I said to my husband that we don’t know that boy’s situation. Maybe he has some difficulties in social settings. Maybe he is non-verbal and does not know how to express himself. Maybe he is delayed. Or maybe he is brat. There could be any number of things going on, we just don’t know because that is not our family. I try to be patient and understanding but when it comes to my own child everything changes. How do you explain to your child when they are barely 4 years old why another child is hitting them when they did nothing to provoke it? How do you calm the fear and anxiety that suddenly arises from it, she doesn’t want to play anymore because any kid might hit her again? Navigating the world of parenting is so difficult and scary. You never know if you are doing or saying the right thing. You want to teach them to stand up for themselves but you also want to be sure they are being kind and respectful at the same time. It is such a fine line. All we can do is our best and hope it is enough.

Full on Exorcist Twist

Welcome to 2018! It is only the 2nd day of the new year and I have already had it! My personal inner resolution WAS to be calmer this year! Lower my cholesterol, try not to scream so much, eat healthier and not lose my cool! Welp…3 of the 4 those things are out the door already (and who knows my cholesterol could be up and I just don’t know it!)

We were having a nice dinner that I made in the InstantPot and AirFryer, Fiona was watching her show after eating her dinner, we were relaxed and eating healthy. Things were looking good! Then it was time for a Fi to brush her teeth! She refused! I stayed calm and nice and tried to negotiate, because all parenting a pre-schooler really consists of is honing your negotiation skills to the point of perfection!

Turns out I still need a little more practice. After making her cry and throwing her book across the room (I did the throwing because she tried to take it from me) I brushed her teeth and put her pjs on her. I chose princess pjs but she wanted Elsa. Too bad kid, you should have done what I asked. She screamed in her bed for a good 5 minutes. That’s when I heard her run across the room! We don’t get out of bed when we are in trouble in my house. When I told her to get back into bed she responded with “NO!!!!!!” Well… that sent me into a tailspin! I grabbed every single one of her dolls (she sleeps with quite a few) and took them all out of her room!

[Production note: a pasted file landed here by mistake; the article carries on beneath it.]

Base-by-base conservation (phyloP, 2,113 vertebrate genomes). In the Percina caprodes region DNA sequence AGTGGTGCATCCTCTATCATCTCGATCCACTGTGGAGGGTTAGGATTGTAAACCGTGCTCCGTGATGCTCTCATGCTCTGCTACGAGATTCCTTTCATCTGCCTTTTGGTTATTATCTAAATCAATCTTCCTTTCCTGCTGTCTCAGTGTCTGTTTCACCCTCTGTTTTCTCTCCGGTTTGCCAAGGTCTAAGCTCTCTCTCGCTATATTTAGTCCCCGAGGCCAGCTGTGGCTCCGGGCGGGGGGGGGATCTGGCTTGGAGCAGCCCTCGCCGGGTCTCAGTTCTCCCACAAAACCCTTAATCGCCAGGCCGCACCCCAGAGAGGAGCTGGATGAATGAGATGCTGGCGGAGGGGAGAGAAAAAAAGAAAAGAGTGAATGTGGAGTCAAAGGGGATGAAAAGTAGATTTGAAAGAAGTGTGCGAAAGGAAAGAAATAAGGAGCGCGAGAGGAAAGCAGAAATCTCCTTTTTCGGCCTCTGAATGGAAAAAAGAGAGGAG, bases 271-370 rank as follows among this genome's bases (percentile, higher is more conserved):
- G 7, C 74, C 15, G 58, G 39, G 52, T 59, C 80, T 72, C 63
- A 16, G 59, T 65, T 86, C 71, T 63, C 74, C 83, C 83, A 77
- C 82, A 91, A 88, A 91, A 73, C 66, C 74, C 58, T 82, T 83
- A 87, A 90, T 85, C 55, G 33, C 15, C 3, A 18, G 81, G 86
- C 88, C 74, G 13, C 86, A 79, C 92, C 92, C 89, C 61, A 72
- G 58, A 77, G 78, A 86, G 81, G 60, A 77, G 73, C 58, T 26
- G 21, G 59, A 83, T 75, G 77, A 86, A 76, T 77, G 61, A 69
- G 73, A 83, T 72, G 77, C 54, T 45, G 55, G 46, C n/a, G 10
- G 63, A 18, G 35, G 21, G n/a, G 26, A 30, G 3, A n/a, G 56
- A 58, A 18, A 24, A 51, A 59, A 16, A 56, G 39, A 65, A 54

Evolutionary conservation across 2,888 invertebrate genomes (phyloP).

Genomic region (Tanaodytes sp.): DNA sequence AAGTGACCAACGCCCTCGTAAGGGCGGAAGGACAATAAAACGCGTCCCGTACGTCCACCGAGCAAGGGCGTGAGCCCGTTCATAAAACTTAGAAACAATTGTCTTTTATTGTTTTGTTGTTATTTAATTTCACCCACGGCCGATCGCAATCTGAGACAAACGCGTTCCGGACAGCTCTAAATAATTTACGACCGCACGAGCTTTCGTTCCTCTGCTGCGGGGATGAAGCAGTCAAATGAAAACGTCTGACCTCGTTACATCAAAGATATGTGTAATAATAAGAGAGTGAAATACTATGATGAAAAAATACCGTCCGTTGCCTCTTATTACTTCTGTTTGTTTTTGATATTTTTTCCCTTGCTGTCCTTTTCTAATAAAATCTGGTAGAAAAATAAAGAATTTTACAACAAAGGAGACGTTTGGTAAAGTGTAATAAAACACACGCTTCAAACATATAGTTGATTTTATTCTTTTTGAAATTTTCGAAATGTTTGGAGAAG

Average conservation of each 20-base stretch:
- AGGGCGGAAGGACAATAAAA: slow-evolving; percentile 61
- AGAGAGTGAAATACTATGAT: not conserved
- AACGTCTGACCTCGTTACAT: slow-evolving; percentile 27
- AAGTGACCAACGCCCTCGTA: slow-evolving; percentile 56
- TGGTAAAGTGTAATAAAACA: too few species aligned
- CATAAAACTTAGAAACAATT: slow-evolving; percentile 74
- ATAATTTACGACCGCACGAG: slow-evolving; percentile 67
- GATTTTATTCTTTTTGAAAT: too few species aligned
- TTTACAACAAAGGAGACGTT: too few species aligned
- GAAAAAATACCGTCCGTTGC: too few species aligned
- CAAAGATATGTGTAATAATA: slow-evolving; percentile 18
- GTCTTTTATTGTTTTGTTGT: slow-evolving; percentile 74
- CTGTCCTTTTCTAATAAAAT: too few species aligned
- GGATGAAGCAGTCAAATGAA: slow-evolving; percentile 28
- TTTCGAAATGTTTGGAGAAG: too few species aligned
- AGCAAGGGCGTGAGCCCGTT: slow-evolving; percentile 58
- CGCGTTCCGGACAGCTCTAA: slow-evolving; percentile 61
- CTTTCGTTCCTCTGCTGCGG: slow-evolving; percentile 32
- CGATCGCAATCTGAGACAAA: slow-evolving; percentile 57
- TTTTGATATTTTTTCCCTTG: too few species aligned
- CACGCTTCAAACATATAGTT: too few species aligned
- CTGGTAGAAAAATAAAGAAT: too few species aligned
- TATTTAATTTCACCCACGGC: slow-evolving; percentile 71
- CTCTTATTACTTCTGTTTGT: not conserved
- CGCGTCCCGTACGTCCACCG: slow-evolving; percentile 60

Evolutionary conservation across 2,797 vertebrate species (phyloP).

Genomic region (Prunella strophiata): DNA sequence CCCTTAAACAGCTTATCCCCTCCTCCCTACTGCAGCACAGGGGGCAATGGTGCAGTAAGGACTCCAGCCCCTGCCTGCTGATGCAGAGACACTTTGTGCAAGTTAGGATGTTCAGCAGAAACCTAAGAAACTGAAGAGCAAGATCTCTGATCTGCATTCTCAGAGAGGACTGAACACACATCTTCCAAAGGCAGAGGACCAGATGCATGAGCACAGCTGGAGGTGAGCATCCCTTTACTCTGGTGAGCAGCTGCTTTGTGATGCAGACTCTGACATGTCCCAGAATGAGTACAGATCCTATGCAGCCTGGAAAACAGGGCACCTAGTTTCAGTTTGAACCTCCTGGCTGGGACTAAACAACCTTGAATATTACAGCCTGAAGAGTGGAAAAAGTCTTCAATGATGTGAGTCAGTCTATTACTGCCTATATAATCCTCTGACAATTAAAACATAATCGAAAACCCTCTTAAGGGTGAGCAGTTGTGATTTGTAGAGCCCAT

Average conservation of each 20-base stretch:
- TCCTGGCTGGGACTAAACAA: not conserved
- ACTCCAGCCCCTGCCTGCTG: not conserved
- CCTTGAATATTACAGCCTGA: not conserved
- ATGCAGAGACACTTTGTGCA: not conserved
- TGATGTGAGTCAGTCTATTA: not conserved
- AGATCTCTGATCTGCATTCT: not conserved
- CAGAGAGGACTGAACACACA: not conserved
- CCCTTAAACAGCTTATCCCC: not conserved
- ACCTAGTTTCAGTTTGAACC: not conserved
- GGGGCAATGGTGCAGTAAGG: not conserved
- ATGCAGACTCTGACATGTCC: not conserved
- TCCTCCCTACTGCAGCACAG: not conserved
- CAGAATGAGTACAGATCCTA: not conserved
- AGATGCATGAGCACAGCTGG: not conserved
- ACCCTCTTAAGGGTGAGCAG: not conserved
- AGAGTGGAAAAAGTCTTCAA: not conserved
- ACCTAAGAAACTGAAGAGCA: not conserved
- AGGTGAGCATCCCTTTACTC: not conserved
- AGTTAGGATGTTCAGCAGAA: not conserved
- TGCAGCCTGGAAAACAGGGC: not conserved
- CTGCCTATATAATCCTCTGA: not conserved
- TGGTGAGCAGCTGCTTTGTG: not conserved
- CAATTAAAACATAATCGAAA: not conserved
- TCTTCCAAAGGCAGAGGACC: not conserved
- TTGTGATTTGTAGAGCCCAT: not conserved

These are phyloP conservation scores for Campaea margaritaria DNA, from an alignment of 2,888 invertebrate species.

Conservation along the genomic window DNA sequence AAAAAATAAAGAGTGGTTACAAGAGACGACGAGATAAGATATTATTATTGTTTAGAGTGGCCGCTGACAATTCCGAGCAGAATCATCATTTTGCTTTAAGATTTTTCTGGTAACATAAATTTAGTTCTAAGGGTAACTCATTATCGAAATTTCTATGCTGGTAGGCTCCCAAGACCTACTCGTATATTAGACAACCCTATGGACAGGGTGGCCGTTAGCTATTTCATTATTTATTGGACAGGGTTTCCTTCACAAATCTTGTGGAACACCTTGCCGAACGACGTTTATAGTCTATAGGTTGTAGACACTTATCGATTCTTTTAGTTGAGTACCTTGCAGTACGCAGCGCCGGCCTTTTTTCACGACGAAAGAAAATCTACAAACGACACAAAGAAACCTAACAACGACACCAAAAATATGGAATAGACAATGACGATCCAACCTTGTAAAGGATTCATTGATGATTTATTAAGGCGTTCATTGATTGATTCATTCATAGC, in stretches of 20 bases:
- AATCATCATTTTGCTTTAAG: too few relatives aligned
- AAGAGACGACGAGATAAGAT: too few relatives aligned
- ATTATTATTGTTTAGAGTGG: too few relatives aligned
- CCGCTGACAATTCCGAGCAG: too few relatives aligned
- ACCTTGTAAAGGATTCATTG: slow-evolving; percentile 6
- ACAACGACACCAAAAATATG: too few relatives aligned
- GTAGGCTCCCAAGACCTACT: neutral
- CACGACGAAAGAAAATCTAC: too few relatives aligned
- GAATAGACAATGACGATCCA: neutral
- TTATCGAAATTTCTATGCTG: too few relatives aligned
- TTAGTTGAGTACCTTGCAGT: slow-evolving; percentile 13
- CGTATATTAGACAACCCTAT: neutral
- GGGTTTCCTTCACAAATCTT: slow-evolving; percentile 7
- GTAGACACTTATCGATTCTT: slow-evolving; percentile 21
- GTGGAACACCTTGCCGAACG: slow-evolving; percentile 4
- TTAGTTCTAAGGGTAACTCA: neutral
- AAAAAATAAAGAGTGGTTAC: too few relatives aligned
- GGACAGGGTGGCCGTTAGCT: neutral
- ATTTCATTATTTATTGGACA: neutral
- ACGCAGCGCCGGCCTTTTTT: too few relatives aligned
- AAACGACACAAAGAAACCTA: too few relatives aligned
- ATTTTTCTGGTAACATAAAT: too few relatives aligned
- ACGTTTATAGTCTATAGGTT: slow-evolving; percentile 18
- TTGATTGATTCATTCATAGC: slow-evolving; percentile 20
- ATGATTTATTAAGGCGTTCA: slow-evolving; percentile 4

Enter the best impression of Linda Blair, minus the pea soup vomit, I have ever seen from a child! We were full on possessed! I am talking speaking in tongues, head twitching side to side, high pitched wales, body contortions that would make Cirque Du Soleil look like amateur hour, rolling, kicking, grabbing, biting, throwing, and finally exhaustion!

When the demon had left her body we were able to talk so she could understand why she was in trouble and why I took her dolls away. She told me it was because she didn’t listen! Whew, that was close! She got it right! I let her pick 2 dolls to take to bed with her but I told her she had to earn the rest back by listening and doing what she is told! She seemed to understand. But we will see how long it lasts!

When I finally put her to bed, with no story, no song, pjs she didn’t want to wear and only 2 dolls she still said she loved me! Once she was in bed I walked into the living room and sobbed! Right on my couch into my husband’s chest! I sobbed because she was so sad and upset when I yelled at her. I sobbed because I was exhausted. I sobbed because I felt like a terrible mother for upsetting her. I sobbed because I have no idea what I am doing. I sobbed because I didn’t cave and stuck to my guns! I sobbed because the weight of the responsibility of raising a human is sometimes too much to take. And I sobbed because after all that she still loved me!

After all those emotions running so high, I ended the night with a huge piece of my Aunt’s pudding pie because sometime you just have to! Being a mother is hands down the hardest job in the world. There are no instructions, no one telling you that you are making the right decisions, you could be completely screwing up and ruining your kid’s life! You are constantly tired, stressed, messy and lost but I wouldn’t give it up for anything in the world.